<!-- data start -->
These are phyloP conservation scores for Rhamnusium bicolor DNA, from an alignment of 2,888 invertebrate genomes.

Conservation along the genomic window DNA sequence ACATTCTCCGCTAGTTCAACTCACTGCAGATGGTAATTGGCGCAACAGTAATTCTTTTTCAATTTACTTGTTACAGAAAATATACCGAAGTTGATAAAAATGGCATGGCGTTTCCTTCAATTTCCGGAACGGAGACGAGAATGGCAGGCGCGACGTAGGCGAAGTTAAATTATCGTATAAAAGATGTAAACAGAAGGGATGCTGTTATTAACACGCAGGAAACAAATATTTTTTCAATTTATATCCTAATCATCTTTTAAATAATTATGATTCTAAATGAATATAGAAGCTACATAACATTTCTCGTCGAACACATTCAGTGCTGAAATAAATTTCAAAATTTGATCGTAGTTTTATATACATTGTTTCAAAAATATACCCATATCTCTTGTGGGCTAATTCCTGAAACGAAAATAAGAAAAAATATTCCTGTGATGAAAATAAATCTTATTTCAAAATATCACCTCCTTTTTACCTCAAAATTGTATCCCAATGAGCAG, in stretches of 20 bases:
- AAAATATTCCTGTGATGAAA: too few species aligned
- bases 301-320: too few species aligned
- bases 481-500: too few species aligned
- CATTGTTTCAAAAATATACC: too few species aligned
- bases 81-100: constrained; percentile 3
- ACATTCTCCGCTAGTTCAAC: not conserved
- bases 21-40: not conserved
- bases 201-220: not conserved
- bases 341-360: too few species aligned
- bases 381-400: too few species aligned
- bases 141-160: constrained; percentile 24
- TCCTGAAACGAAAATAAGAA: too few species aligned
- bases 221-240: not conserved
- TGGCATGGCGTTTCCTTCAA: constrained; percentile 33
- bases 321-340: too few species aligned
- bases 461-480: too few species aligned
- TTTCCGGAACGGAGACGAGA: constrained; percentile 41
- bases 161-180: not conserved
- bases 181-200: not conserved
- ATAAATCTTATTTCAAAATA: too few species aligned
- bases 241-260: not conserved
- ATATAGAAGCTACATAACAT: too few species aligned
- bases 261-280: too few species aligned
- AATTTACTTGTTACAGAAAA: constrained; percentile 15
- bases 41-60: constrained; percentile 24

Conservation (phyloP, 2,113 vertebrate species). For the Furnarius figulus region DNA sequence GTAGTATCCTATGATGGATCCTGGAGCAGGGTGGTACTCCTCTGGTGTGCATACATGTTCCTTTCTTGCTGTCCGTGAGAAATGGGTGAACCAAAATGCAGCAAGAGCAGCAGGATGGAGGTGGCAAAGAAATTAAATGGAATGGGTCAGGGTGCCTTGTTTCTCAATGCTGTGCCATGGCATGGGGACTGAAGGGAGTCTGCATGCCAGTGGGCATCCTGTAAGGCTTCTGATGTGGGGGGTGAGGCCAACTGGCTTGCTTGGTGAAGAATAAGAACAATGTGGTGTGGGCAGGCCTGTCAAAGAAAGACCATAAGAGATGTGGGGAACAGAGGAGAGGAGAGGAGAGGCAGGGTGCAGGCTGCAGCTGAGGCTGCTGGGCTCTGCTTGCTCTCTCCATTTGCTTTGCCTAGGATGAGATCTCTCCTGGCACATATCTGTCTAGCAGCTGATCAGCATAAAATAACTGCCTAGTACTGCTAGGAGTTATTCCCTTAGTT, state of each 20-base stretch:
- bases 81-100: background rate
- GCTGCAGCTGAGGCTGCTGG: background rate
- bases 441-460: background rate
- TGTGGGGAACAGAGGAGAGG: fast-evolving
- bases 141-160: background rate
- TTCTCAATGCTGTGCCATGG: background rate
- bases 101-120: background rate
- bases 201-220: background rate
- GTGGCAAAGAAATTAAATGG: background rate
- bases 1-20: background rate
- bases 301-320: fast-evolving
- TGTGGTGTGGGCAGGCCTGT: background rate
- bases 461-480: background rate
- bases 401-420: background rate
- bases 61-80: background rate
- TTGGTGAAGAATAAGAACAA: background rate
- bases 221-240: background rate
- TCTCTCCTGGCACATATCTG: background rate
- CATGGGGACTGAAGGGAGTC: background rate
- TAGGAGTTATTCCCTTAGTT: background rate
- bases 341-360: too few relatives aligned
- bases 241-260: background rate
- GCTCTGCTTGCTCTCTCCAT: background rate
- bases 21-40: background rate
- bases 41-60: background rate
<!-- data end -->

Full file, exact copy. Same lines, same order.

These are phyloP conservation scores for Rhamnusium bicolor DNA, from an alignment of 2,888 invertebrate genomes.

Conservation along the genomic window DNA sequence ACATTCTCCGCTAGTTCAACTCACTGCAGATGGTAATTGGCGCAACAGTAATTCTTTTTCAATTTACTTGTTACAGAAAATATACCGAAGTTGATAAAAATGGCATGGCGTTTCCTTCAATTTCCGGAACGGAGACGAGAATGGCAGGCGCGACGTAGGCGAAGTTAAATTATCGTATAAAAGATGTAAACAGAAGGGATGCTGTTATTAACACGCAGGAAACAAATATTTTTTCAATTTATATCCTAATCATCTTTTAAATAATTATGATTCTAAATGAATATAGAAGCTACATAACATTTCTCGTCGAACACATTCAGTGCTGAAATAAATTTCAAAATTTGATCGTAGTTTTATATACATTGTTTCAAAAATATACCCATATCTCTTGTGGGCTAATTCCTGAAACGAAAATAAGAAAAAATATTCCTGTGATGAAAATAAATCTTATTTCAAAATATCACCTCCTTTTTACCTCAAAATTGTATCCCAATGAGCAG, in stretches of 20 bases:
- AAAATATTCCTGTGATGAAA: too few species aligned
- bases 301-320: too few species aligned
- bases 481-500: too few species aligned
- CATTGTTTCAAAAATATACC: too few species aligned
- bases 81-100: constrained; percentile 3
- ACATTCTCCGCTAGTTCAAC: not conserved
- bases 21-40: not conserved
- bases 201-220: not conserved
- bases 341-360: too few species aligned
- bases 381-400: too few species aligned
- bases 141-160: constrained; percentile 24
- TCCTGAAACGAAAATAAGAA: too few species aligned
- bases 221-240: not conserved
- TGGCATGGCGTTTCCTTCAA: constrained; percentile 33
- bases 321-340: too few species aligned
- bases 461-480: too few species aligned
- TTTCCGGAACGGAGACGAGA: constrained; percentile 41
- bases 161-180: not conserved
- bases 181-200: not conserved
- ATAAATCTTATTTCAAAATA: too few species aligned
- bases 241-260: not conserved
- ATATAGAAGCTACATAACAT: too few species aligned
- bases 261-280: too few species aligned
- AATTTACTTGTTACAGAAAA: constrained; percentile 15
- bases 41-60: constrained; percentile 24

Conservation (phyloP, 2,113 vertebrate species). For the Furnarius figulus region DNA sequence GTAGTATCCTATGATGGATCCTGGAGCAGGGTGGTACTCCTCTGGTGTGCATACATGTTCCTTTCTTGCTGTCCGTGAGAAATGGGTGAACCAAAATGCAGCAAGAGCAGCAGGATGGAGGTGGCAAAGAAATTAAATGGAATGGGTCAGGGTGCCTTGTTTCTCAATGCTGTGCCATGGCATGGGGACTGAAGGGAGTCTGCATGCCAGTGGGCATCCTGTAAGGCTTCTGATGTGGGGGGTGAGGCCAACTGGCTTGCTTGGTGAAGAATAAGAACAATGTGGTGTGGGCAGGCCTGTCAAAGAAAGACCATAAGAGATGTGGGGAACAGAGGAGAGGAGAGGAGAGGCAGGGTGCAGGCTGCAGCTGAGGCTGCTGGGCTCTGCTTGCTCTCTCCATTTGCTTTGCCTAGGATGAGATCTCTCCTGGCACATATCTGTCTAGCAGCTGATCAGCATAAAATAACTGCCTAGTACTGCTAGGAGTTATTCCCTTAGTT, state of each 20-base stretch:
- bases 81-100: background rate
- GCTGCAGCTGAGGCTGCTGG: background rate
- bases 441-460: background rate
- TGTGGGGAACAGAGGAGAGG: fast-evolving
- bases 141-160: background rate
- TTCTCAATGCTGTGCCATGG: background rate
- bases 101-120: background rate
- bases 201-220: background rate
- GTGGCAAAGAAATTAAATGG: background rate
- bases 1-20: background rate
- bases 301-320: fast-evolving
- TGTGGTGTGGGCAGGCCTGT: background rate
- bases 461-480: background rate
- bases 401-420: background rate
- bases 61-80: background rate
- TTGGTGAAGAATAAGAACAA: background rate
- bases 221-240: background rate
- TCTCTCCTGGCACATATCTG: background rate
- CATGGGGACTGAAGGGAGTC: background rate
- TAGGAGTTATTCCCTTAGTT: background rate
- bases 341-360: too few relatives aligned
- bases 241-260: background rate
- GCTCTGCTTGCTCTCTCCAT: background rate
- bases 21-40: background rate
- bases 41-60: background rate